The Power Of Faith

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Gene R. Cook

Let me tell you an example of a young man.  We'll call him Raymond.  I think the family of this young man exemplifies the love, confidence, and trust that must exist in family relationships.

Raymond found himself quite ill as he was serving his mission in a distant land.  He had many digestive problems and the mission president was considering sending him home due to his poor health.  To compound his problems, one day while out walking, he found himself with a severe pain in his left foot.  He couldn't even walk to the discussion he and his companion had planned.  They went to the doctor who said, "It's just arthritis caused by the damp weather.  If you'll stay off your foot for two or three days the pain will pass."

The young man did so.  He also had a priesthood blessing, but nothing happened. He was a district leader at the time, and his district had just begun to baptize in a city where there had not been baptisms for some time.  He could not understand how the Lord could allow him to remain down for those days when his district was just beginning to have success.

A week went by, two weeks, three weeks, a month in bed.  He was still incapacitated with no change in the pain in his foot.  Finally, he was taken to the mission home in the capital city where more suitable medical facilities were found.

An X-ray was taken.  One of the bones in his foot had been fractured or broken and had then grown back together incorrectly.  The doctors talked of either breaking the bone again or giving him some special electrical treatments that were supposed to fuse the bone 
correctly, but it would take another month.  He was down again, going for treatments twice a day.  The treatments didn't make any difference.  This problem, on top of his other medical problems, had him somewhat discouraged, and again the consideration came to 
send him home.

One morning, after nearly three months, he stepped out of bed to find absolutely no pain in his foot.  He stepped on the foot gently, then stamped on it, then ran with his companion for a mile that morning, totally healed.  With great joy he returned immediately 
to the field to work.

Two more weeks went by.  A letter arrived from home that said, "Dear son," and then followed a paragraph or two of chastisement for not having told his family about his ailments in the mission field.  They indicated that they had learned of his problems from another 
missionary, a friend of his, who had written home.  In great love they wrote, "We have begun a fast and constant prayer for you as a family.  We also have placed your name on the temple prayer list and hope that it might be of help to you."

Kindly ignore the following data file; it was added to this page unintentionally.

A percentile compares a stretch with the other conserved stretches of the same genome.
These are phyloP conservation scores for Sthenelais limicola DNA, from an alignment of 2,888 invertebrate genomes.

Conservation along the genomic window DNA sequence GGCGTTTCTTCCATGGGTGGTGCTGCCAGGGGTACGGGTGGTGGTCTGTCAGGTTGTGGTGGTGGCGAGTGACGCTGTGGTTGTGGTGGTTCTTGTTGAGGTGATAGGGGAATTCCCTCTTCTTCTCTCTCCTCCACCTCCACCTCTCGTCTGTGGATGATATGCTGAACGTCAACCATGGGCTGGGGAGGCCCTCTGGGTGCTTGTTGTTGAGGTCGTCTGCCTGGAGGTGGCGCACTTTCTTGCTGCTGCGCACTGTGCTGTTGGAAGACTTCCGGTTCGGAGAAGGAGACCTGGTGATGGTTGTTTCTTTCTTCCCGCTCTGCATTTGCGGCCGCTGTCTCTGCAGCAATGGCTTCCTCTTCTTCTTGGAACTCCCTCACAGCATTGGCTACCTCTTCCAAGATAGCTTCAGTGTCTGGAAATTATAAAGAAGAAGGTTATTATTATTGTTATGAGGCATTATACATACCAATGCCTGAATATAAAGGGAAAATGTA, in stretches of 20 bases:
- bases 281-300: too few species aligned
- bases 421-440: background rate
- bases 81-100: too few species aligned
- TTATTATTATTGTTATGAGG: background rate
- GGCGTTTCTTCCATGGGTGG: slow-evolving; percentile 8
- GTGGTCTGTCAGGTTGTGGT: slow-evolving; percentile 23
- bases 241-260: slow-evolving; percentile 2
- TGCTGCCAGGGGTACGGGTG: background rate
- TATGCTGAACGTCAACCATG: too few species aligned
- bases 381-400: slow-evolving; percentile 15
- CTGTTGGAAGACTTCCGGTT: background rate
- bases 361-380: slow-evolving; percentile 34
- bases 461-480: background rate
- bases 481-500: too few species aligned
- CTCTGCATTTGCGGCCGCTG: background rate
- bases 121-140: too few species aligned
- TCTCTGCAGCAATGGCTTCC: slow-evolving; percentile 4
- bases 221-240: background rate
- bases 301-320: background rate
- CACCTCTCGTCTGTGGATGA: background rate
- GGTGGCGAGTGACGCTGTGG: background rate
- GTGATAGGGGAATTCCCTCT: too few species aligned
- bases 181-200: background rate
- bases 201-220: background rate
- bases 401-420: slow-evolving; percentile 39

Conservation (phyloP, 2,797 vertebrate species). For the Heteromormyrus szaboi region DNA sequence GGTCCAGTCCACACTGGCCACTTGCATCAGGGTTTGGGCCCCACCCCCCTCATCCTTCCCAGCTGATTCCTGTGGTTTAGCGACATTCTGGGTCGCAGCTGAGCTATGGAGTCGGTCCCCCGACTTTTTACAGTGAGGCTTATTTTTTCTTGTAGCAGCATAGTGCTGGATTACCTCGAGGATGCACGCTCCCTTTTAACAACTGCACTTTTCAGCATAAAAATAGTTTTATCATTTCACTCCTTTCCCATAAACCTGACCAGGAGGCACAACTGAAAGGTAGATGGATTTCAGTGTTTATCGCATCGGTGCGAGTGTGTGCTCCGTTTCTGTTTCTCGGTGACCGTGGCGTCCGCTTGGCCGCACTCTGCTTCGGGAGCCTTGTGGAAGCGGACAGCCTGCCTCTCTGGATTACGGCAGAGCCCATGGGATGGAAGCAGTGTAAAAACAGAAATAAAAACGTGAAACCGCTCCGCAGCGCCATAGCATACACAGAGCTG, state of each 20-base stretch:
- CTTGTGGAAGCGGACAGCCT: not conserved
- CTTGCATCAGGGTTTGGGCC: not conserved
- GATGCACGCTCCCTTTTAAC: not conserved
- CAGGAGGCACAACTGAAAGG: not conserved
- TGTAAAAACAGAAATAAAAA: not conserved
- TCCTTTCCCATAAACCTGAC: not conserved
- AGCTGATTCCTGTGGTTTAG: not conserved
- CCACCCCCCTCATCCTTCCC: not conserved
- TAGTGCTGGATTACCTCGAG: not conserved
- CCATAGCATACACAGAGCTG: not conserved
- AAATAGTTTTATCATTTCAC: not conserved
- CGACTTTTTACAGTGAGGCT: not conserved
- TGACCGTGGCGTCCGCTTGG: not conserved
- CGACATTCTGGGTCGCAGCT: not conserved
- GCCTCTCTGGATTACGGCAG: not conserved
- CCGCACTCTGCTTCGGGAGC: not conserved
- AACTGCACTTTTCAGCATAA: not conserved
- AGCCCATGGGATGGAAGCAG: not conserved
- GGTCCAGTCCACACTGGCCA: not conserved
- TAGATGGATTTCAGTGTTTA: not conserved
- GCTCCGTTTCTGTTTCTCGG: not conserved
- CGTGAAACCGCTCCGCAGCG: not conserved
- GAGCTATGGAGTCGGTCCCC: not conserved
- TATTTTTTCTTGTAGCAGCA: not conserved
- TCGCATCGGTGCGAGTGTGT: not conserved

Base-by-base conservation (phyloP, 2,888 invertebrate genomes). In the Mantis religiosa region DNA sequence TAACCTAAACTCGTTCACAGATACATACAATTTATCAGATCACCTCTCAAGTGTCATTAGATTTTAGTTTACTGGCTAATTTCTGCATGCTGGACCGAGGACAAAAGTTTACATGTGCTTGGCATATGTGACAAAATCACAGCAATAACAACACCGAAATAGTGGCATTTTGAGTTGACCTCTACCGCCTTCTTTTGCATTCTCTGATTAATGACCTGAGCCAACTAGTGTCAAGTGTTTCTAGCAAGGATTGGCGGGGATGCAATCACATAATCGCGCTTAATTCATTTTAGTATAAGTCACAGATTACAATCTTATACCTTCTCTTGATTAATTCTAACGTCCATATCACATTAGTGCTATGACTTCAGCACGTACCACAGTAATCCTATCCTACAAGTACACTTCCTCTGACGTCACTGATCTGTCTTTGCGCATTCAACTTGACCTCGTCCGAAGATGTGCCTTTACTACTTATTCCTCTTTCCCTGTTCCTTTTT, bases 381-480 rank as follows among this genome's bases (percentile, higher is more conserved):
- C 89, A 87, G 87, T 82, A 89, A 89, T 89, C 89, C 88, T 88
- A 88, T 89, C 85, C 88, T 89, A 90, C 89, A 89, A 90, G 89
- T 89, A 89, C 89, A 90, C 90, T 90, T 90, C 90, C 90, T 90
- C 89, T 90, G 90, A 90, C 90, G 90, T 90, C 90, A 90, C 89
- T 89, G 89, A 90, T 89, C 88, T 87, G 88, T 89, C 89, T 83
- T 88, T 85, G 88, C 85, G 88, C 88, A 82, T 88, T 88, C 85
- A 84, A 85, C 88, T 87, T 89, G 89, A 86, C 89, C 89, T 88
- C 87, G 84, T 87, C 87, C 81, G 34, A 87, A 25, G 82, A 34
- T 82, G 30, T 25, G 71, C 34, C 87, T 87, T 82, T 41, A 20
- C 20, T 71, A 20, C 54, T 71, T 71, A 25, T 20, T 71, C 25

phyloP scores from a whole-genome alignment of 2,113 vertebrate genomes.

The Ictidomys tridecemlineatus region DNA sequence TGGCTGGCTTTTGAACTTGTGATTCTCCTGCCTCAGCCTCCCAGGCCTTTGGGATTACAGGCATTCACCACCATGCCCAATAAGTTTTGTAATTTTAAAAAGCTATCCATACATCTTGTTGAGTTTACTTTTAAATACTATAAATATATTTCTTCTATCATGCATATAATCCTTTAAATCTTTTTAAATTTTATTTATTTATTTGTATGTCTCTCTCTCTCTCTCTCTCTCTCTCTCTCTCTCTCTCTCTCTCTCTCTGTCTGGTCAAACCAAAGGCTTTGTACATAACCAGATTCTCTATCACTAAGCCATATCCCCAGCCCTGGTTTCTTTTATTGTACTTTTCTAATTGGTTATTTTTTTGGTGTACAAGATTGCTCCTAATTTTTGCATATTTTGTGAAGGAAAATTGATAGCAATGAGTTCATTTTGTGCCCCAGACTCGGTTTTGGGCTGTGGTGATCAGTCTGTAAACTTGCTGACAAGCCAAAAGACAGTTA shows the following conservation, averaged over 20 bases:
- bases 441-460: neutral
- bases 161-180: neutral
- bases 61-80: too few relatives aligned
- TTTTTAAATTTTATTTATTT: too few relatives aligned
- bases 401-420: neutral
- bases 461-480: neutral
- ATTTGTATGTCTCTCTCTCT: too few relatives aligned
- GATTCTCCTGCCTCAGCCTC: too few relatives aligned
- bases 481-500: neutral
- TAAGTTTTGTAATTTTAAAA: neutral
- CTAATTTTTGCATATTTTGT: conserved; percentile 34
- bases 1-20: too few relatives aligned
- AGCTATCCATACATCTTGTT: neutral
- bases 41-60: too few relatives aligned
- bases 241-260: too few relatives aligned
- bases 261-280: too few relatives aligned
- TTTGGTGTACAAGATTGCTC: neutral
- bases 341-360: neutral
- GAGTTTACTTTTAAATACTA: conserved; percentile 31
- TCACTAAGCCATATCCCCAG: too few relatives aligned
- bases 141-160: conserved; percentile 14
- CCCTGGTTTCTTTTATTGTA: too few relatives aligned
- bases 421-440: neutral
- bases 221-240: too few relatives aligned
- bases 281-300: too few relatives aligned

As he tearfully read the letter and examined his journal, he found that the day that he had risen from his bed healed was the very day the letter had been written, the very day his family began praying and exercising faith for their distant son.

How could that be, across 7,000 miles?  I suppose no man knows, but the reality of the power of faith cannot be denied.  Remember the counsel--trust in the Lord. 
  
Your Faith Combined with Theirs:

My brothers and sisters, think of the great love your parents have for you and the sacrifices they have made for you which reach not just across 7,000 miles but across the eternities.  Stay close to your families.  Counsel with your parents and your brothers and 
sisters. Your faith combined with their faith will see you through any problem.  They can help you tremendously with the major decisions, the big ones you face in life.

The Lord said, "Honour thy father and thy mother:  that thy days may be long upon the land which the Lord thy God giveth thee" (Exodus 20:12).  The ties that draw you close to your family ought to be continually strengthened.  How ungrateful some of us are.  How 
little we know of the sacrifices of our parents for us.

How many of you know, for example, how many times your mother was up with you when you were a child with all the sleepless nights, how many times she wiped your tears, bandaged your knees, taught you of God, and cheered you up, even when she was discouraged and her heart was broken.

What do you know of your father who worked to sustain your family when he didn't feel like it, when he didn't want to, when he was discouraged and down--but he daily, monthly, yearly, went to work anyway.  How much time and effort has it taken to raise you to the point you are at this time?  How many thousands of hours, sleepless nights, fasting, and prayers have they invested in you for you to reach this point in your maturity (see 2 Nephi 4:5-7)?

How wise you would be to write them and express your love to them regularly. They hang on every word that comes from you of whom they are so proud.  Allow them to be part of your life.  Let them assist you in those key decisions.  If those relationships 
are not now in order, find a way to put them in order.

"Trust in the Lord" - Gene R. Cook - BYU Dev.